|Scientific Name:||Hydropotes inermis|
|Species Authority:||Swinhoe, 1870|
Hydropotes affinis Brooke, 1872
Hydropotes argyropus Heude, 1884
Hydropotes kreyenbergi Hilzheimer, 1905
|Taxonomic Notes:||There are two subspecies:
H. i. argyropus Heude, 1884; Korea (formerly also in Jilin and Liaoning provinces of China);
H. i. inermis Swinhoe, 1870; China (Zhejiang, Jiangsu, Hubei, Henan, Anhui, Guangdong, Fujian, Jiangxi, Shanghai, Guangxi, but now extinct in the southern and western parts of this range).
|Red List Category & Criteria:||Vulnerable A2cd ver 3.1|
|Assessor(s):||Harris, R.B. & Duckworth, J.W.|
|Reviewer(s):||Brook, S.M. & McShea, W.J.|
Due to the lack of updated information it is not possible to assess the worldwide status of this species with complete certainty. However, a serious decline is nevertheless evident. Older sources seem to portray relatively healthy populations, in China (Ohtaishi and Gao 1990) and the Korean Peninsula (Won and Smith 1999). These are now decreasing due to poaching and habitat destruction. This species is not particularly adaptable and appears to be rather sensitive to environmental changes, which are ongoing and do not appear to be under control. Recent (prior to 2008) publications have suggested that the range for this species, especially in China continues to shrink. A decline rate of at least 30% over three generations (approximately 18 years) seems highly plausible.
|Previously published Red List assessments:||
|Range Description:||This species occurs in China (formerly from Liaoning to Guangxi including the lower Yangtze Basin) and Korea; it has been introduced to England and France (Whitehead 1993).
The Chinese population was originally found in Jilin and Liaoning provinces in the northeast of the country, in the eastern Yangtze Basin and islands at the mouth of this river, and in the southeast of the country in northwestern Guangdong, southern Hunan and central and eastern Guangxi (Ohtaishi and Gao 1990). According to Hu et al. (2006) it is now restricted in China to the central portion of that distribution in the eastern Yangtze Basin, and populations in northeastern and southeastern China are now extinct.
Currently, the species' distribution in both Koreas may be substantially reduced, but little specific information is available. It is reported as being "relatively widespread" in the Republic of Korea (N. Moores pers. comm. 2008), particularly along the west coast. It apparently remains relatively widespread in the lower-lying parts of DPR Korea, but assessing the true status is confounded by repeated reports of widespread and frequent releases of captive-bred stock. It is unclear at what levels these occurred in the past; since the mid-1990s they are likely to have been only at low, if any, levels in all except a few high profile areas. It is possible that Chinese stock have been included in the captive populations within DPR Korea, although this has not been confirmed (J.W. Duckworth in litt. 2008).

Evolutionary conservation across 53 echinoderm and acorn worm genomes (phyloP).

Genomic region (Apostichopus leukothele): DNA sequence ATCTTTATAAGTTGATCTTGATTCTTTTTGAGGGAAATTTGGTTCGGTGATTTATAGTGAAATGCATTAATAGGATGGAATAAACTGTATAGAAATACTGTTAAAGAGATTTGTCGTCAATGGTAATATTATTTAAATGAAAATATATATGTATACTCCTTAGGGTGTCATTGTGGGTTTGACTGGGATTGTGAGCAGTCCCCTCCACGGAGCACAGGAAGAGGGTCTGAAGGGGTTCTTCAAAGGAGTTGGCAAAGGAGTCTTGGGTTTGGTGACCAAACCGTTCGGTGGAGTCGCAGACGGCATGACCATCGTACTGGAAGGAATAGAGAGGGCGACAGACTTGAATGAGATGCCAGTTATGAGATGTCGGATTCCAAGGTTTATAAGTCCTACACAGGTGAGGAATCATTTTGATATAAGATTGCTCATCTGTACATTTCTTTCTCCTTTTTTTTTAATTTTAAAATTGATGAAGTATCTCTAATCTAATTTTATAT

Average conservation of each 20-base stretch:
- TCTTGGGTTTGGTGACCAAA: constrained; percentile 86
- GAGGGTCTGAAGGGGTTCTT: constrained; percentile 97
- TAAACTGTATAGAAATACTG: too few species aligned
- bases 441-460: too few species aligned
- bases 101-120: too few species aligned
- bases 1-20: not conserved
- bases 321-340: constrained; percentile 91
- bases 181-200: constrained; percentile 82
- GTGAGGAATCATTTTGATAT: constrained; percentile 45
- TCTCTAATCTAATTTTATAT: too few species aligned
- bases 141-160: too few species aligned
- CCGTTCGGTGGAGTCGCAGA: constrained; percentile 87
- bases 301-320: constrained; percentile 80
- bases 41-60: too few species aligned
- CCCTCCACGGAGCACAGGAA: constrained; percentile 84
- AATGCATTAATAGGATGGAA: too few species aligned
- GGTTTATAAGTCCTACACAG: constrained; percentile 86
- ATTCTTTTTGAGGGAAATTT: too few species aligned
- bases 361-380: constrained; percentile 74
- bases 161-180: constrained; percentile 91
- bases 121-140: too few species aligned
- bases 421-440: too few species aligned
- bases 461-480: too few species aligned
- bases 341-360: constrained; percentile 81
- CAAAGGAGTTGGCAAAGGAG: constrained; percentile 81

Native:China; Korea, Democratic People's Republic of; Korea, Republic of
Introduced:France; United Kingdom
|Range Map:||Click here to open the map viewer and explore range.|
|Population:||Population densities have been said to be rather low in most places within its native range (Ohtaishi and Gao 1990, Won and Smith 1999, Hu et al. 2006), but few if any primary data have been presented in support of this. Signs (footprints, faeces) and sightings suggest high densities persist in semi-natural habitats of at least the lower (tidal) Chongchon plain of west-central DPR Korea (Pyongan North and Pyongang South provinces) in 2000-2004 although, as indicated above, some supplementation by released stock cannot be ruled out (J.W. Duckworth in litt. 2008). At another area holding the species in DPR Korea, Mount Kuwol (Hwanghae South province), signs were difficult to find in 1999 despite specific searches, although local farmers reported that significant numbers were still present. Repeated searches in the Myohyang mountains (Pyongan North, Pyongang South and Chagang provinces) in 1999-2004 found no evidence of the species but suitable habitat was marginal. Water Deer are readily observed in the outskirts of Pyongyang but are presumably releases and/or the descendents of releases. Reasonable numbers are reported to persist elsewhere in the DPR Korea lowlands (Ju Jong Sil, Academy of Sciences, verbally 2003 to J.W. Duckworth).
Water Deer occur in the Republic of Korea and it said to be "moderately widespread", particularly along the west coast, as well as within the demilitarized zone between the two Koreas (Kim and Cho 2005), but its population cannot be estimated.
Within China, Ohtaishi and Gao (1990) estimated fewer than 10,000 individuals in the lower reaches of the Yangtze River; 1,200-1,500 in coastal areas of Jiangsu; 600-800 in the Zhoushan Islands of Zhejiang; and 1,000 in the Poyang Lake (Jiangxi) region. Sheng (1998) estimated 500-1,1000 in the coastal areas of Jiangsu (see also Xu et al. 1998), 1,500 in the Zhoushan Islands, around 1,000 in the Poyong Lake region, and an additional ~500 individuals in Anhui.
Hu et al. (2006) present a map showing a considerable reduction in the current distribution of H. inermis compared with its known, historical range, and describe population declines of the species as "drastic". Their map suggests that the species no longer occurs in Jilin, Liaoning, Hebei, Shaanxi, Shandong, Henan, or Fujian provinces, and has become rarer in Hubei, Hunan, and Zhejiang provinces. However, the time period over which this range reduction is not known with any precision. Hu et al. (2006) also provide data suggesting that H. inermis in the eastern-most (and densest) populations within China in Zhejiang and Jiangsu provinces retain a relatively high amount of genetic diversity, although populations on the Zhoushan archipelago displayed some divergence from those on the mainland. Within Yancheng Nature Reserve, their geographic distribution decreased and became markedly more fragmented between the 1980s and 2001 (Zhu et al. 2004).
|Current Population Trend:||Decreasing|